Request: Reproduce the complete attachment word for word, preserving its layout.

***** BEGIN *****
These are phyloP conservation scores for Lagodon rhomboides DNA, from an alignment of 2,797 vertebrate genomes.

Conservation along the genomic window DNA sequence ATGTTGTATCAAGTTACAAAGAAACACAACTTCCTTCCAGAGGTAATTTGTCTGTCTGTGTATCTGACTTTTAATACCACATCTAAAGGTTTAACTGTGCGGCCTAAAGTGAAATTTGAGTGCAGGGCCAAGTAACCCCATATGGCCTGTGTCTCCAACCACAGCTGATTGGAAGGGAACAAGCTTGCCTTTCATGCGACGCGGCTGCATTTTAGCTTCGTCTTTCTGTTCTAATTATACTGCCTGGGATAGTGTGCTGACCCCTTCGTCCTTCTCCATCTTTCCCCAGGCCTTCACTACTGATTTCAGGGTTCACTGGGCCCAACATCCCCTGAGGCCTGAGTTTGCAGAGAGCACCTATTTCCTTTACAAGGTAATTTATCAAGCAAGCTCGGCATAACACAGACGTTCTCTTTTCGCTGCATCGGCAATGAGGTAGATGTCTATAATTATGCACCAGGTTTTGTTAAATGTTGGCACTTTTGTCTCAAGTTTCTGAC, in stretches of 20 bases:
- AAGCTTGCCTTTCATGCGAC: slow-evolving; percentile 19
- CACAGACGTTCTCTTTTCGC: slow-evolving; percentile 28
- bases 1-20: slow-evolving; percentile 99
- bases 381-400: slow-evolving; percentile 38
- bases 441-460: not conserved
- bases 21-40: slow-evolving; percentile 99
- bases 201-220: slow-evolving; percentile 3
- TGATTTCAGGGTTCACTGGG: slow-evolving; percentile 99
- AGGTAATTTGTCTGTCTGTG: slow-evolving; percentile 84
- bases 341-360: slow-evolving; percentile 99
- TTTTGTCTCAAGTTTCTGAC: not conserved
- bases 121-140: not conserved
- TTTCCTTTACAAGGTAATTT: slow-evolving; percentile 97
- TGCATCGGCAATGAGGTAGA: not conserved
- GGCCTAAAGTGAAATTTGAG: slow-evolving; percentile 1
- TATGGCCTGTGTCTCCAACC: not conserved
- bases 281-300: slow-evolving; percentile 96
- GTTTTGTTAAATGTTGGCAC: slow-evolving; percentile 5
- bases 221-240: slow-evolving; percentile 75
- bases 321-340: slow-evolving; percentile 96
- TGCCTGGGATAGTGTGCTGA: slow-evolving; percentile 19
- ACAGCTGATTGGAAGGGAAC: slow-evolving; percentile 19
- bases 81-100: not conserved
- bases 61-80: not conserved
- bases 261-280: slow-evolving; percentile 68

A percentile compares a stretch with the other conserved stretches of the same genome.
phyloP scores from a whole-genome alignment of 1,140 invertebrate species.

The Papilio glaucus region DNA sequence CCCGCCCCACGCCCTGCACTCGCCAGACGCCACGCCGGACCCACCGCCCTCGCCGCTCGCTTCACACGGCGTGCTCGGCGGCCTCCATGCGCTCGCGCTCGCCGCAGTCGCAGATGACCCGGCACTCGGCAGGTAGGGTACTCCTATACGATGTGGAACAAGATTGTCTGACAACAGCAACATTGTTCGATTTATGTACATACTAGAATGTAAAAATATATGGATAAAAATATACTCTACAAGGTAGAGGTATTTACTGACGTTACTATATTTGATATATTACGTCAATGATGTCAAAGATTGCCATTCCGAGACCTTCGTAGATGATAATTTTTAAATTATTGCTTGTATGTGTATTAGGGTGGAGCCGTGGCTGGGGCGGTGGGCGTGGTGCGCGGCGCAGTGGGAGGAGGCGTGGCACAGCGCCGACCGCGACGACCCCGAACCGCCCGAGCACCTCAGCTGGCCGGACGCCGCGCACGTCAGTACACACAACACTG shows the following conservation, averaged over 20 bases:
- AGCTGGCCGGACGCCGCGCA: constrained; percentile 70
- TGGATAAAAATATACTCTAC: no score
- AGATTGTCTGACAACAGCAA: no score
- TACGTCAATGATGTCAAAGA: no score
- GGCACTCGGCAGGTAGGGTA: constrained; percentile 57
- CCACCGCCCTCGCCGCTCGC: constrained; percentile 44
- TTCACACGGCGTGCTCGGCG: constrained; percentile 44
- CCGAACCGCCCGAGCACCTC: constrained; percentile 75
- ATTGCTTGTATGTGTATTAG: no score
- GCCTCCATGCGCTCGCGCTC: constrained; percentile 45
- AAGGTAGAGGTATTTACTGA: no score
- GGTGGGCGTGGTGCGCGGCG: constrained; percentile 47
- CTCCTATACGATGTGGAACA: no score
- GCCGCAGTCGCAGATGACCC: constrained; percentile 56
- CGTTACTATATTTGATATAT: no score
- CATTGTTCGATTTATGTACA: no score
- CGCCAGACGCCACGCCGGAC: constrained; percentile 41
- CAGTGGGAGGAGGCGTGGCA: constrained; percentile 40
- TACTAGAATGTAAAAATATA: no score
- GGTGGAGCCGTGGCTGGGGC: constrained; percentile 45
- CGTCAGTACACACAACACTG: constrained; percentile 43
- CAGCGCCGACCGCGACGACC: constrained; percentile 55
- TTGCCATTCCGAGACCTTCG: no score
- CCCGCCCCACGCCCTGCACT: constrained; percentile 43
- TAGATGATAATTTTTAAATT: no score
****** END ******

These are phyloP conservation scores for Lagodon rhomboides DNA, from an alignment of 2,797 vertebrate genomes.

Conservation along the genomic window DNA sequence ATGTTGTATCAAGTTACAAAGAAACACAACTTCCTTCCAGAGGTAATTTGTCTGTCTGTGTATCTGACTTTTAATACCACATCTAAAGGTTTAACTGTGCGGCCTAAAGTGAAATTTGAGTGCAGGGCCAAGTAACCCCATATGGCCTGTGTCTCCAACCACAGCTGATTGGAAGGGAACAAGCTTGCCTTTCATGCGACGCGGCTGCATTTTAGCTTCGTCTTTCTGTTCTAATTATACTGCCTGGGATAGTGTGCTGACCCCTTCGTCCTTCTCCATCTTTCCCCAGGCCTTCACTACTGATTTCAGGGTTCACTGGGCCCAACATCCCCTGAGGCCTGAGTTTGCAGAGAGCACCTATTTCCTTTACAAGGTAATTTATCAAGCAAGCTCGGCATAACACAGACGTTCTCTTTTCGCTGCATCGGCAATGAGGTAGATGTCTATAATTATGCACCAGGTTTTGTTAAATGTTGGCACTTTTGTCTCAAGTTTCTGAC, in stretches of 20 bases:
- AAGCTTGCCTTTCATGCGAC: slow-evolving; percentile 19
- CACAGACGTTCTCTTTTCGC: slow-evolving; percentile 28
- bases 1-20: slow-evolving; percentile 99
- bases 381-400: slow-evolving; percentile 38
- bases 441-460: not conserved
- bases 21-40: slow-evolving; percentile 99
- bases 201-220: slow-evolving; percentile 3
- TGATTTCAGGGTTCACTGGG: slow-evolving; percentile 99
- AGGTAATTTGTCTGTCTGTG: slow-evolving; percentile 84
- bases 341-360: slow-evolving; percentile 99
- TTTTGTCTCAAGTTTCTGAC: not conserved
- bases 121-140: not conserved
- TTTCCTTTACAAGGTAATTT: slow-evolving; percentile 97
- TGCATCGGCAATGAGGTAGA: not conserved
- GGCCTAAAGTGAAATTTGAG: slow-evolving; percentile 1
- TATGGCCTGTGTCTCCAACC: not conserved
- bases 281-300: slow-evolving; percentile 96
- GTTTTGTTAAATGTTGGCAC: slow-evolving; percentile 5
- bases 221-240: slow-evolving; percentile 75
- bases 321-340: slow-evolving; percentile 96
- TGCCTGGGATAGTGTGCTGA: slow-evolving; percentile 19
- ACAGCTGATTGGAAGGGAAC: slow-evolving; percentile 19
- bases 81-100: not conserved
- bases 61-80: not conserved
- bases 261-280: slow-evolving; percentile 68

A percentile compares a stretch with the other conserved stretches of the same genome.
phyloP scores from a whole-genome alignment of 1,140 invertebrate species.

The Papilio glaucus region DNA sequence CCCGCCCCACGCCCTGCACTCGCCAGACGCCACGCCGGACCCACCGCCCTCGCCGCTCGCTTCACACGGCGTGCTCGGCGGCCTCCATGCGCTCGCGCTCGCCGCAGTCGCAGATGACCCGGCACTCGGCAGGTAGGGTACTCCTATACGATGTGGAACAAGATTGTCTGACAACAGCAACATTGTTCGATTTATGTACATACTAGAATGTAAAAATATATGGATAAAAATATACTCTACAAGGTAGAGGTATTTACTGACGTTACTATATTTGATATATTACGTCAATGATGTCAAAGATTGCCATTCCGAGACCTTCGTAGATGATAATTTTTAAATTATTGCTTGTATGTGTATTAGGGTGGAGCCGTGGCTGGGGCGGTGGGCGTGGTGCGCGGCGCAGTGGGAGGAGGCGTGGCACAGCGCCGACCGCGACGACCCCGAACCGCCCGAGCACCTCAGCTGGCCGGACGCCGCGCACGTCAGTACACACAACACTG shows the following conservation, averaged over 20 bases:
- AGCTGGCCGGACGCCGCGCA: constrained; percentile 70
- TGGATAAAAATATACTCTAC: no score
- AGATTGTCTGACAACAGCAA: no score
- TACGTCAATGATGTCAAAGA: no score
- GGCACTCGGCAGGTAGGGTA: constrained; percentile 57
- CCACCGCCCTCGCCGCTCGC: constrained; percentile 44
- TTCACACGGCGTGCTCGGCG: constrained; percentile 44
- CCGAACCGCCCGAGCACCTC: constrained; percentile 75
- ATTGCTTGTATGTGTATTAG: no score
- GCCTCCATGCGCTCGCGCTC: constrained; percentile 45
- AAGGTAGAGGTATTTACTGA: no score
- GGTGGGCGTGGTGCGCGGCG: constrained; percentile 47
- CTCCTATACGATGTGGAACA: no score
- GCCGCAGTCGCAGATGACCC: constrained; percentile 56
- CGTTACTATATTTGATATAT: no score
- CATTGTTCGATTTATGTACA: no score
- CGCCAGACGCCACGCCGGAC: constrained; percentile 41
- CAGTGGGAGGAGGCGTGGCA: constrained; percentile 40
- TACTAGAATGTAAAAATATA: no score
- GGTGGAGCCGTGGCTGGGGC: constrained; percentile 45
- CGTCAGTACACACAACACTG: constrained; percentile 43
- CAGCGCCGACCGCGACGACC: constrained; percentile 55
- TTGCCATTCCGAGACCTTCG: no score
- CCCGCCCCACGCCCTGCACT: constrained; percentile 43
- TAGATGATAATTTTTAAATT: no score